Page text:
Monday, April 24, 2006

Rand Beers On Mary McCarthy

According to Rand Beers, whom she was hired to replace at the NSC, Mary McCarthy categorically denies being the source of the prison leak story. Though this is as yet unconfirmed by McCarthy herself who did not reply to attempts to contact her.

Rand Beers, who has been publicly very critical of the Bush Administration, after working for it for two years, was a national security advisor to Democratic Party candidate John Kerry during the 2004 presidential campaign.

Notice, however, that even if this is true, it is a very narrow denial. She is denying only that she was the source of the prison leak story. She could have been a confirming witness about it, a second source, as opposed to the primary one. And she could have leaked other stories.

Indeed, "CIA spokesman Paul Gimigliano re-affirmed on Monday that an agency official had been fired after acknowledging “unauthorized contacts with the media and discussion of classified information” with journalists." This appears to mean that McCarthy had more than one set of contacts with journalists, which is exactly what she is alleged to have confessed to.
The officials, who asked for anonymity because they were discussing sensitive information, said that McCarthy had been fired after allegedly confessing during the course of a leak investigation based heavily on polygraph examinations that she had engaged in unauthorized contacts with more than one journalist regarding more than one news story. The only journalist so far identified by government sources as one of the unauthorized persons with whom McCarthy admitted contact is Washington Post reporter Dana Priest, who last week won a Pulitzer Prize for revealing details of a secret airline and prison network that the CIA operates to detain and interrogate high-level Al Qaeda suspects...

A counter-terrorism official acknowledged to NEWSWEEK today that in firing McCarthy, the CIA was not necessarily accusing her of being the principal, original, or sole leaker of any particular story. Intelligence officials privately acknowledge that key news stories about secret agency prison and "rendition" operations have been based, at least in part, upon information available from unclassified sources.
And then, to finish strongly, Mark Hosenball and Michael Isikoff introduce the ubiquitious Larry Johnson, who informs us, after the authors have introduced several caveats to explains why he suggest he certainly couldn't be biased in her favor, that:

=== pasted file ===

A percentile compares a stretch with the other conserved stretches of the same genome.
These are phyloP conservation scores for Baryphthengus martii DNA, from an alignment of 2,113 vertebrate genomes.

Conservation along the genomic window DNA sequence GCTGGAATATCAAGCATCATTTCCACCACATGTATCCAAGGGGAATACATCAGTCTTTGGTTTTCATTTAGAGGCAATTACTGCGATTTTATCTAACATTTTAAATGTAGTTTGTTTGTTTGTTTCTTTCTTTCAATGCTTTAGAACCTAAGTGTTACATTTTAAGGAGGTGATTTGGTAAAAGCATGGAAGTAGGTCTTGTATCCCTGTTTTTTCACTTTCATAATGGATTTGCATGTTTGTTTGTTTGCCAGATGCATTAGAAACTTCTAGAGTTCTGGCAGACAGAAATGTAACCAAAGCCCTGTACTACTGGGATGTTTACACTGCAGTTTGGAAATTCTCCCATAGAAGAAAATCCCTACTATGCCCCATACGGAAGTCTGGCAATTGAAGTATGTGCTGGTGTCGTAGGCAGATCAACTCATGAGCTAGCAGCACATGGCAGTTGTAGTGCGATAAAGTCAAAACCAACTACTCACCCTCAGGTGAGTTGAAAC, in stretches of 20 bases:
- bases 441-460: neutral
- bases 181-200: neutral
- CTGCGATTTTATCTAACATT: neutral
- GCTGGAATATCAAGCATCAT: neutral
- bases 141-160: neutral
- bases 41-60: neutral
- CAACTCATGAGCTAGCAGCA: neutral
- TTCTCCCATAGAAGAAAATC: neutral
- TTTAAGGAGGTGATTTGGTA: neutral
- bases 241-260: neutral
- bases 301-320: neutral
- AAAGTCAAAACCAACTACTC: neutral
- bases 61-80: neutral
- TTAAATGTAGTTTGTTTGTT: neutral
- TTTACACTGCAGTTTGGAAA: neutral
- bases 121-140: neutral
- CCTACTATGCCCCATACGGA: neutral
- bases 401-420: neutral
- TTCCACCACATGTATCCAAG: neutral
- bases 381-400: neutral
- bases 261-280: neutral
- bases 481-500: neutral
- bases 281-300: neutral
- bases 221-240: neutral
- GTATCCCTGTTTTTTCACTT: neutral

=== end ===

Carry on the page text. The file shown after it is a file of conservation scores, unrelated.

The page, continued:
[H]e "never saw her allow her political [views] to cloud her analytical judgment." Johnson maintains the Bush White House is "really damaging the intelligence community" by sending a message to career officials that "unless you are a partisan of the party in power, you cannot be trusted."
Really? And I thought that was precisely the ethos of such folks as Larry Johnson, who is on the Steering Group of Veteran Intelligence Professionals for Sanity.

But back to the article.
This message, Johnson says, is destroying the intelligence community's "professional ethos."
But then Johnson didn't ever work with her while she served under an Administration with which she strenuously disagreed, such as she currently does, as the amount of her political contributions to various Democrats in 2004 inform us tacitly. The amount was just short of $10,000 dollars, on the salary of a government official. (She has been contributing again recently, this year, to the campaign of Joseph Sestak, director for defense policy on Bill Clinton's National Security Council - see this post at Sweetness and Light for more details.)

What's that about her political contributions to various campaigns in 2004?

Oh that's right. Hosenball and Isikoff could not be bothered to introduce the information. It might shake the narrative line they are trying so carefully to trace between the cracks and pits of their presentation.

For a contrasting view, and in my opinion, a far more perspicacious one, see Andy McCarthy's discussion of Mary McCarthy's political donations.
Now we find that an intelligence officer who was leaking information very damaging to Bush was a Kerry backer to a degree that was extraordinary for a single person on a government salary, and, even more extraordinarily, gave $5K of her own money to Democrats in the key swing state (Ohio) that, in the end, did actually decide the election.

From where I sit, that's pretty damn relevant.
But, then, I guess Hosenball and Isikoff must have figured the news of her political contributions to Democrats was already all over the net, put there, I might add, by centrists and republicans, not by journalists. And here they wanted a coup, with their "testimonial" from Rand Beers. His words conclude the article:
"She worked for me on the most sensitive national security material there is and I had no reason to think she ever did anything like what's been alleged to have been done here," said Beers. McCarthy was a "quality intelligence officer who handled the matters with skill and understanding," he added.
So she didn't leak any information damaging to Clinton while she worked with Beers. But then she was a Clinton supporter, and it was under Clinton's Administration that she rose high. So her motivations were simply otherwise currently. How she acted in the past is in no way determinative of her current behavior.

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